Dear Passion,

A stylish exercise in bold storytelling.

The word ‘passion’ carries a number of colloquial meanings. In one way it can refer to the fiery charge between two lovers. In another it can be used to reference the drive to do or achieve some goal or objective. In religious terminology it references the suffering of Christ. As a noun it can denote an object of fervent interest. It is a word with a seemingly straight forward definition that can, given the right situation, unfold into a much more complex and nebulous idea.

Fitting, then, that this is the title given to you, Passion, considering the way your straight-forward plot of jealousy and vengeance and ambition slowly unwinds and expands to encompass far more than your premise would lead one to expect.

You begin by exploring the passions of our main characters, the power team of Christine (Rachel McAdams) and Isabelle (Noomi Rapace), both of whom work for a prestigious international ad firm. Isabelle is the creative force behind the team, struggling to come up with the perfect pitch for a new cell phone that the firm is marketing. Christine is her superior but also her friend, and her obsessions run more toward the carnal. Their vodka- and wine-soaked brainstorming session is interrupted when Christine’s lover arrives and immediately begins his lightly-veiled amorous overtures.

That night Isabelle strikes on the perfect ad, does a quick shoot with her dedicated assistant (Karoline Herfurth), and is immediately showered with acclaim for her work. Or she would be, if Christine didn’t snatch the credit for the concept during a teleconference, setting off a chain of slights and retributions which propel both women down a slippery slope toward disaster.

From here the story could become predictable, were the characters and situations not so wholly and unabashedly insane. After a fairly rote beginning, sequences of actions occur that begin to mimic the surreal logic of a particularly incredible stress dream, the kind you might have the day before an important meeting or test. Incriminating tapes are made and aired with no reaction from the outside world, cars are crashed and lovers swapped and no one seems to make any fuss regarding the mounting physical and psychological damage.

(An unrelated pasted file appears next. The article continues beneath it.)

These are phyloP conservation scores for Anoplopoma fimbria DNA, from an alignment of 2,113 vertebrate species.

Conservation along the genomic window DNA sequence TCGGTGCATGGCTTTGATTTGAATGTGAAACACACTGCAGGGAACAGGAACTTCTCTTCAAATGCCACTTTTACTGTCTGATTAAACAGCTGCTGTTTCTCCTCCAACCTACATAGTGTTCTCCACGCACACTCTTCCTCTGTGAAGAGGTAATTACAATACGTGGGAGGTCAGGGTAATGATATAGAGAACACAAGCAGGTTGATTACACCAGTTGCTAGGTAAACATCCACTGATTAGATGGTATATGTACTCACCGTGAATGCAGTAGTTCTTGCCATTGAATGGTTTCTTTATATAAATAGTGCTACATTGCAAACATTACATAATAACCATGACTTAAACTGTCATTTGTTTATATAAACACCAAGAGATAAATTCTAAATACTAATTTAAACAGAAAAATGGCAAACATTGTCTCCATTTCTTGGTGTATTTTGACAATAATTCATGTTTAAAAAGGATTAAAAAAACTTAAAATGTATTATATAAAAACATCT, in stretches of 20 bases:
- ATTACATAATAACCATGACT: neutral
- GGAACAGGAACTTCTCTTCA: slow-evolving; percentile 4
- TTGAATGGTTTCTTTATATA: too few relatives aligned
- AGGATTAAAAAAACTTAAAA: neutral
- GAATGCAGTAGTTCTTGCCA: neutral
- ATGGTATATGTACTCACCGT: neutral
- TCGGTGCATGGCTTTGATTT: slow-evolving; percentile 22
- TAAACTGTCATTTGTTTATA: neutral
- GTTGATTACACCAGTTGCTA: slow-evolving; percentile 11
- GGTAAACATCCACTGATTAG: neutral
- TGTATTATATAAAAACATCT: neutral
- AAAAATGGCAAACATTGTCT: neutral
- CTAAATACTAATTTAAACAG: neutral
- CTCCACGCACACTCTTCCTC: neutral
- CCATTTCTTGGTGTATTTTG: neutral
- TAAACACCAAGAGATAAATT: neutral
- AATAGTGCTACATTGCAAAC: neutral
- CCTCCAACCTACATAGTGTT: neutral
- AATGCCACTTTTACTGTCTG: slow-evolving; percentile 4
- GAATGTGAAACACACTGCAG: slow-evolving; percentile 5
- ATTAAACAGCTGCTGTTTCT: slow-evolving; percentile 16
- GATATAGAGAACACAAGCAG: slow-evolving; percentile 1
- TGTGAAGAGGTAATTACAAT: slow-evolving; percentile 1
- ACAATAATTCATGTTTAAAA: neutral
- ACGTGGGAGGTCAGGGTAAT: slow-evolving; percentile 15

It is not often that a movie that begins as just a handsome and immaturely titillating exercise in high dramatics turns into a head-spinning tale the likes of which cannot easily be explained or delineated, but my God do you pull it off. It is like being in a car, going languidly around the neighborhood with a pleasant pop song on the radio, when suddenly the driver snaps, throws the whole heap into reverse, breaks the speed limit, and begins viewing gardens and mailboxes as checkpoints on some psychologically unhinged rally car course.

Brian DePalma, your director, treats this narrative shift as a kind of checkered flag for his own intense stylistic shift. At the beginning he shoots with clean light, level camera angles, and pretty standard mise en scene. Then, once the pedal hits the floor and the ratcheting tension is unleashed, all bets are off. What was a fairly routinely shot film becomes a classic neo-noir exercise, saturated in deep shadows, dripping with incredible texture, and laced with angles and pans and visual tricks that make one realize just how boring most films are shot. For a while nothing makes sense, but my God isn’t that the thrill of the new and the unknown? Don’t we go looking for thrillers and dramas so they can take us by surprise and leave us just as confused and unmoored as the protagonists?

There’s something to be said for a film that is filled with arch performance, blindly executed moments of sheer bravado, and style the likes of which is rarely present nowadays outside of parody. When the music and action of a film fit together as a kind of bold, rebellious “tada!” not out of satirical grandeur but through actual conviction, who can be strong enough to resist it? Why would you want to? When Rachel McAdams plays catty and bewitching with so much unadulterated glee and Noomi Rapace throws her eyes so wide and plays melodrama with such sweeping affection, who are we to tell them to hold back?

Plus, no one with half a cinema-loving bone in their body could ever resist a film that culminates in a scene wherein a clever observer to the action is given a parlor scene, the kind of expository monologue reserved for private eyes and polices detectives. When the plot is being recounted with that serpentine slyness, when the new twists are added in, when motives and machinations are underlined with omniscient flashbacks and everything comes to a marvelous head… If that isn’t the kind of thing you think we need more in our lives, I don’t even want to know you.

So cheers, Passion! You burlesque, you cabaret, you unabashed whirlwind of a film. I look forward to baffling people with you for years to come.

Slack-jawed and dumbstruck,

Brian J. Roan

About Brian J. Roan

Brian J. Roan has a B.A. in journalism from the University of Maryland Philip Merrill College of Journalism. He works in the PR industry. Follow him on twitter @BrianJRoan